Excel 2013 included some great new features for BI. However, one really cool feature that flew under the radar was Inquire. For all intents and purposes, this is formula tracing at the GYM, on steroids and the only the only runner in the race. It’s a great inclusion to understand the structure of the workbook including dependencies between books (including formula references), record the formulas and document just about anything in the book.
So let’s start with a quick recap of formula auditing. This is still available and shows the how a cell is derived. You typically activate the cell and then press the Trace Precedents (if you want to see what cells are used in the cells formula) or Trace Dependents (if you want to see what other cells have a formula which is dependent on the selected cell). These are in the formulas ribbon. We can see how this works in the following image where the dependencies of cell B7 are shown as B5 and B6 (note the blue line connecting the cells).
When the formula was a linked value from another book, a grid would show to indicate and external reference. In the prior image, the cells A1 and A2 refer to cells in another workbook (called book 2) and so tracing the Precedents would show the following.
Now let’s compare this to Inquire
Firstly, Inquire must be activate as an Excel add-in. Go to File à Options, then chose add-ins from the options pane, then manage click Go from the Excel Add-Ins dropdown.
Ensure that the Inquire add-in is checked. Then an Inquire ribbon tab should be present.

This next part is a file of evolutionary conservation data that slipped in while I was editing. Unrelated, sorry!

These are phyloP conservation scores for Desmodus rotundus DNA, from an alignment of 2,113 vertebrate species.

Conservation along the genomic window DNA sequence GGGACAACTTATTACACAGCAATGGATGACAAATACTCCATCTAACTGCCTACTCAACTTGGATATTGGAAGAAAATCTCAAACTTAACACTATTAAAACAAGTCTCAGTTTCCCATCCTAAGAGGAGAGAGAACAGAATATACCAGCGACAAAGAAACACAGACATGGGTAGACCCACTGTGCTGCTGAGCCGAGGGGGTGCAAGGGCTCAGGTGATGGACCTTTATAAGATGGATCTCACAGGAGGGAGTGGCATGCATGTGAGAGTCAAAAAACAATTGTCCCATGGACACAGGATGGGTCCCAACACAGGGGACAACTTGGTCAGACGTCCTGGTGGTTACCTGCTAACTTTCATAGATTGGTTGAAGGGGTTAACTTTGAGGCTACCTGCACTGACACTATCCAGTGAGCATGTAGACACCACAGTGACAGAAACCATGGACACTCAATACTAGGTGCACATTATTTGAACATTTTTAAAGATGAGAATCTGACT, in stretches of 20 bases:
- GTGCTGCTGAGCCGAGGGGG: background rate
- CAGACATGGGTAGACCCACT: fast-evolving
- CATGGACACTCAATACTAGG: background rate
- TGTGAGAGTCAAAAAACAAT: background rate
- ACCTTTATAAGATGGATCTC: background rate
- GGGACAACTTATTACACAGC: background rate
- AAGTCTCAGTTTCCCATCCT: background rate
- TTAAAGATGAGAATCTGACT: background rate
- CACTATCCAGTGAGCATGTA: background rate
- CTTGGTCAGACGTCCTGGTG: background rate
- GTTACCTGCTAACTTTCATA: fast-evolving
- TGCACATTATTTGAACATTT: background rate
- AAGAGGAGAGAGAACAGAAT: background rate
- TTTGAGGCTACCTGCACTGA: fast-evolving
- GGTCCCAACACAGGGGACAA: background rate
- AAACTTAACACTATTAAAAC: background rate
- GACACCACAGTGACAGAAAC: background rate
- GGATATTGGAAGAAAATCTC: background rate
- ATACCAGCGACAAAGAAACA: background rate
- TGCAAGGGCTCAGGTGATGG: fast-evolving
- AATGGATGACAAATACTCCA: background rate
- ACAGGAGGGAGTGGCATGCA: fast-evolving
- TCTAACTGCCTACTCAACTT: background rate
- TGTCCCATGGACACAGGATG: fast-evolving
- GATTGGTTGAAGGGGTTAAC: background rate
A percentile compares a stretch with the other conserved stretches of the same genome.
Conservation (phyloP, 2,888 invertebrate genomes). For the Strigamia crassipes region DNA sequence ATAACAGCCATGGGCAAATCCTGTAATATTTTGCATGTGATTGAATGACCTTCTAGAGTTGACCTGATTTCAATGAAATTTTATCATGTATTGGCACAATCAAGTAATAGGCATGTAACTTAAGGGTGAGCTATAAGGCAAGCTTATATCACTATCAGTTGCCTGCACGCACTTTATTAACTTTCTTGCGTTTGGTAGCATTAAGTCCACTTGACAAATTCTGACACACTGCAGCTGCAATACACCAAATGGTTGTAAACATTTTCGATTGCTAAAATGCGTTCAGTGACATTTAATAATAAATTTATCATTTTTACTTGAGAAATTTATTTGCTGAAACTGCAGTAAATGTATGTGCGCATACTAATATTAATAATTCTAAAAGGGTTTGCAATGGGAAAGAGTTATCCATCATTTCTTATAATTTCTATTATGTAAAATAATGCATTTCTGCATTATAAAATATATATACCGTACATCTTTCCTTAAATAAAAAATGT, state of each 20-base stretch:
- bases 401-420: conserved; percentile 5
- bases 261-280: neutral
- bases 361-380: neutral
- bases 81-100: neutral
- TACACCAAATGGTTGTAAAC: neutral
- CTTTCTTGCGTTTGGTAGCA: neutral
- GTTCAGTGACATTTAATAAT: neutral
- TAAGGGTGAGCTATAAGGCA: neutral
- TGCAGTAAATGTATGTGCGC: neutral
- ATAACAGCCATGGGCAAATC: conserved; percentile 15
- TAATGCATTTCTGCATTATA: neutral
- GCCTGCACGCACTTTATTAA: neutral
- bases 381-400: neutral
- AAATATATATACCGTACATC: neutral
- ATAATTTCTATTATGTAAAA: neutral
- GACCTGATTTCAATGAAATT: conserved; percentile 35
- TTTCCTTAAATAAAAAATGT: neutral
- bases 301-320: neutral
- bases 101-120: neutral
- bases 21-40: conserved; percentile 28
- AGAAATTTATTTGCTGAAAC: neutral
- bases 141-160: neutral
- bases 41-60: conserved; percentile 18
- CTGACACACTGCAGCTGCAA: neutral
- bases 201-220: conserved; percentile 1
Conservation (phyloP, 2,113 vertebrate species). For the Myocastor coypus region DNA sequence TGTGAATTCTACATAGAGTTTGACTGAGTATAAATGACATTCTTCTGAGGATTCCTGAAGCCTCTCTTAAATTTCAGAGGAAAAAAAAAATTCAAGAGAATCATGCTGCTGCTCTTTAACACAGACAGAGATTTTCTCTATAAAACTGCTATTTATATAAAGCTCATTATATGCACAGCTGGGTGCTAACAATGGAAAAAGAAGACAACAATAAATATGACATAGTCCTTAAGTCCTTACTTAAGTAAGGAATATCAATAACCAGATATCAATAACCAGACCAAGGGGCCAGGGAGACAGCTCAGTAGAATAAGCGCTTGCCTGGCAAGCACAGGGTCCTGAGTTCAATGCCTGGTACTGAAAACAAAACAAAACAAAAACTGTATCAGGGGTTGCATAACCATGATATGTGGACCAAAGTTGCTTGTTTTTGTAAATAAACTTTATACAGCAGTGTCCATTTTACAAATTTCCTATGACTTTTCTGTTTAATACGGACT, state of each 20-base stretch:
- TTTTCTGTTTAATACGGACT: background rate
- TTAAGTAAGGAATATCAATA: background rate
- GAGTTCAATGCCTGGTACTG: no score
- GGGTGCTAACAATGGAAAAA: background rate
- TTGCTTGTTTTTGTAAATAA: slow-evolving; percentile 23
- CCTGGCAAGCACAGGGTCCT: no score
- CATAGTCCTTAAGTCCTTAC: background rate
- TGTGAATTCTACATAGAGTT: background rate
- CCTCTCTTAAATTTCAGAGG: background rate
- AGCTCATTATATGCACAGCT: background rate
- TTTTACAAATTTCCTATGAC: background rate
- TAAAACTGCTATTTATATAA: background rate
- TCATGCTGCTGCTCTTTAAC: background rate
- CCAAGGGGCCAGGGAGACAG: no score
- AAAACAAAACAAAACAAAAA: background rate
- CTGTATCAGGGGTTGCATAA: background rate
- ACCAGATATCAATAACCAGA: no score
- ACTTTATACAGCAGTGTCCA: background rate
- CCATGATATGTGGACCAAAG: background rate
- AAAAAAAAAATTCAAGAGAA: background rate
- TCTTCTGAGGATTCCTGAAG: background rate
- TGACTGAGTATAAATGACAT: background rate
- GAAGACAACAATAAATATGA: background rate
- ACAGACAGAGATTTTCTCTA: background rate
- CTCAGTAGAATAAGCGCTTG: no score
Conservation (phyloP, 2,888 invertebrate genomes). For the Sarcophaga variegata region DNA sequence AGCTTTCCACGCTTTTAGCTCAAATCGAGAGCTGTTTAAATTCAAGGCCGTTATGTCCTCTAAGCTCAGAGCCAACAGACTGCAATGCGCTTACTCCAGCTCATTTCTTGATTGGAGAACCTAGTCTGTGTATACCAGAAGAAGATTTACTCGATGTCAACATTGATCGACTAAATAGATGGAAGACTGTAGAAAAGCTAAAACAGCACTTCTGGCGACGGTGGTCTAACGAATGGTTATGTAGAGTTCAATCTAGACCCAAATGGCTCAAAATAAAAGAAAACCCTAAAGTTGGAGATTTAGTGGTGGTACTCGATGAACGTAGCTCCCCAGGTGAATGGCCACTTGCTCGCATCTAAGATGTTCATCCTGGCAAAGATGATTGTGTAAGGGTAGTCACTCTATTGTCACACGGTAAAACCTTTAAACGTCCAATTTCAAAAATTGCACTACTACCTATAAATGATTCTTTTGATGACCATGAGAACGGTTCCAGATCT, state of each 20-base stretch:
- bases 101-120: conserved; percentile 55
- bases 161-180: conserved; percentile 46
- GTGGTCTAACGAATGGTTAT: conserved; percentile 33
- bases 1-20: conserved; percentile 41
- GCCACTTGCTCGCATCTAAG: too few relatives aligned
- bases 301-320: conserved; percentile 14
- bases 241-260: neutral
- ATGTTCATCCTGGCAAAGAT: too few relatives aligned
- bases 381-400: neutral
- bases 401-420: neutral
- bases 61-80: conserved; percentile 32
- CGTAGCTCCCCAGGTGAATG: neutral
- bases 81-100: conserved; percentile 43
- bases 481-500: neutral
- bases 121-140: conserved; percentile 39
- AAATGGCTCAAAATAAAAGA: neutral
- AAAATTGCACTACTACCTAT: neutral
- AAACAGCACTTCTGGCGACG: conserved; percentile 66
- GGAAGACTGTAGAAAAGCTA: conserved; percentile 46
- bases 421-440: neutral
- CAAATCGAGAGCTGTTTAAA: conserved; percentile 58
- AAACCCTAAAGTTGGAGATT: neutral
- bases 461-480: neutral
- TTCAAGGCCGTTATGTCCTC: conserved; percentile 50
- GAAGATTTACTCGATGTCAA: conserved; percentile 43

The ribbon gives us many options, but let’s focus on the structure of the work book. If we click the Workbook analysis button, a new window will open which allows us to chose what we want to look at. For example, we could list formulas by selecting the All formulas from the Formulas node in the tree (as shown). Note that all formulas are listed which includes a reference to an external book.
Don’t like the window? We can even export the results for any number of selected nodes (to a new workbook) by hitting the ‘Excel Export’ button (in this window).
We can investigate the relationships (both Precedents and Dependencies) of a particular cell (just click the Cell Relationship button in the ribbon). Here a new window opens with our choices (we can chose the direction and number of expansion levels (for investigation)).
This post has just scratched the surface – there are a few other interesting options to explore (eg file comparisons and passwords), however, this feature should be very useful for tracing (and perhaps more importantly documenting) formulas in books.